The Big Reason Historic Preservation Districts Are a Good Idea
And why a proposed Michigan Law should be shot down immediately.
Recently Michigan lawmakers introduced legislation that would effectively gut historical preservation districts in the state. The original language included a provision that would even make existing districts have to reapply for status in 10 years (and every decade following) while also making it incredibly difficult for new districts to be formed. There are fewer than 80 districts currently in a state that covers nearly 100,000 square miles. It’s not an easy process as it stands. This new policy would make it infinitely harder. A substitute bill would nix the so-called “sunset” for existing districts, but “other language was introduced that is in many ways more problematic than the first bill,” according to an advocacy group, the Michigan Historic Preservation Network.
Similar legislation has been passed in Wisconsin and is under consideration in Utah, which frankly makes it smell like the work of a conservative legislation farm like ALEC. The argument in favor is a simple one based on the increasingly politicized and polarized notion of “property rights.” It goes like this: I bought this property, I can do what ever I want with it. So there.
Which is, frankly, bollocks. That’s my professional opinion. The legal opinion would also be, bollocks, unless this gets passed. Why be a criminal when you can re-write the law so that you’re not breaking it?
The reasons it’s bollocks are many.
There’s the deeply philosophical: “You’re not really an owner, you’re a steward – this property was here before you and will be here long after you’re gone so your job is to take care of it for the next guy.”
There’s the historical preservation angle itself: “We need to protect strongly the heritage that made us strong to begin with.”
There’s the ‘good neighbor’ rationale: “Why antagonize the people around you just so you can selfishly do what you want.
There’s the historic/realistic argument: “Since the dawn of zoning there have been restrictions on what you can/can’t do with your property. You can’t tear down your condo and build a zoo. Partially because that would impact other’s property rights, like the right not to live next to a zoo if you didn’t choose that to begin with.”
Which leads us to the caveat emptor (buyer beware) angle: You knew what you were getting into when you bought this place. Maybe your property values were discounted because its harder to make changes. Maybe you paid a premium because this district has preserved the charm that people want to be surrounded by. Regardless, it’s all baked in and you don’t get to change the rules after the fact. It’s like people who move near a stadium or a highway and then whine about the noise. It was here first. Get over it. You don’t get to buy coach class tickets and then get first class service. That’s even more un-American than having “the government” tell you what you can and can’t do with your property.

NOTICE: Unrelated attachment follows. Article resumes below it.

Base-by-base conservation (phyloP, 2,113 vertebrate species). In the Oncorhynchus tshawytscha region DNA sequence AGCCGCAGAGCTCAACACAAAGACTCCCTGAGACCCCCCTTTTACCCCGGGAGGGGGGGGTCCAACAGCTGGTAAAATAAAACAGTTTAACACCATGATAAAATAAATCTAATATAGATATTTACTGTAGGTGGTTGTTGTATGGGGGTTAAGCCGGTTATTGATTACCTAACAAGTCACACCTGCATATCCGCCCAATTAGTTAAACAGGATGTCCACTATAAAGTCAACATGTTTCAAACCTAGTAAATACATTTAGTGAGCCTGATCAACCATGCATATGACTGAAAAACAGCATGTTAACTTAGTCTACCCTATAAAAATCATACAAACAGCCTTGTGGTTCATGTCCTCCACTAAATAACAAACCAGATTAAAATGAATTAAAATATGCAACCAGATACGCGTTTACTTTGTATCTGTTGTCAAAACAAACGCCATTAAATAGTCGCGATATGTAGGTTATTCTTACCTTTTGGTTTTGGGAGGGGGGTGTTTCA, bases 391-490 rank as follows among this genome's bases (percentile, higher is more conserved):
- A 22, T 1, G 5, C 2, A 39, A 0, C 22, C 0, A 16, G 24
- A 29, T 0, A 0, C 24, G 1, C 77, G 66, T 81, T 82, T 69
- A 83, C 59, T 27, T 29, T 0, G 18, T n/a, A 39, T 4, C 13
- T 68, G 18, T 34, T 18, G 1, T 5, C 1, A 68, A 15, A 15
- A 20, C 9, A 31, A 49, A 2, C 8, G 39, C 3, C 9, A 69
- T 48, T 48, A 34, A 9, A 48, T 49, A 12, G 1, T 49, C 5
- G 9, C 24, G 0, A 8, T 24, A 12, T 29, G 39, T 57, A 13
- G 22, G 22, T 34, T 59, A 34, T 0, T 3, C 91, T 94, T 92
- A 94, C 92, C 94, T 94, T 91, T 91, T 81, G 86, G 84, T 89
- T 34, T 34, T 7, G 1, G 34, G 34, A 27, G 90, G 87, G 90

But really who cares about those reasons. They all just come down to common decency and we all know that’s a loser argument.
No, this is about MONEY.
Cities and towns of all sizes are battling for the young, educated workforce that help them attract and retain the businesses that allow them to grow and prosper. Those twenty- and thirtysomethings don’t want to live someplace cookie-cutter. They want to live someplace unique, vibrant and thriving. Historical preservation districts are an important tool for cities to maintain their character, which in marketing or economic development we’d call their competitive advantage.
The personality of each town is a selling point and should foster a sense of identity and pride for business, residents and the all important tourism economy. It’s great for Michigan that other states are passing laws like these. Michigan should lobby every other state to pass similar legislation. Because if Michigan rejects it, they can watch Utah and Wisconsin’s competitive advantages fall away while the Great Lakes State maintains it Pure Michigan charm. Similarly, other Midwest states should be begging Michigan’s House and Senate to snuff out Grand Rapid’s Gas Light district, put a cork in Corktown, and mow down the uniqueness from Adrian to Ypsilanti.
The late Justice Scalia – ever the hippy liberal that he was – said, “There is nothing new in the realization that the Constitution sometimes insulates the criminality of a few in order to protect the privacy of us all.”
In other words, laws can protect the rights of us all (the town and its economic health) over the rights of a few (even criminals). This doesn’t stop people from exercising rights to property ownership. It merely says there are certain places where those rights get trumped. You don’t like it, you’re free to exercise that right elsewhere. That’s the right solution, not letting the few owners in question re-write the law so they can do whatever they want (and not be criminals) over the rights of the many and of the city itself.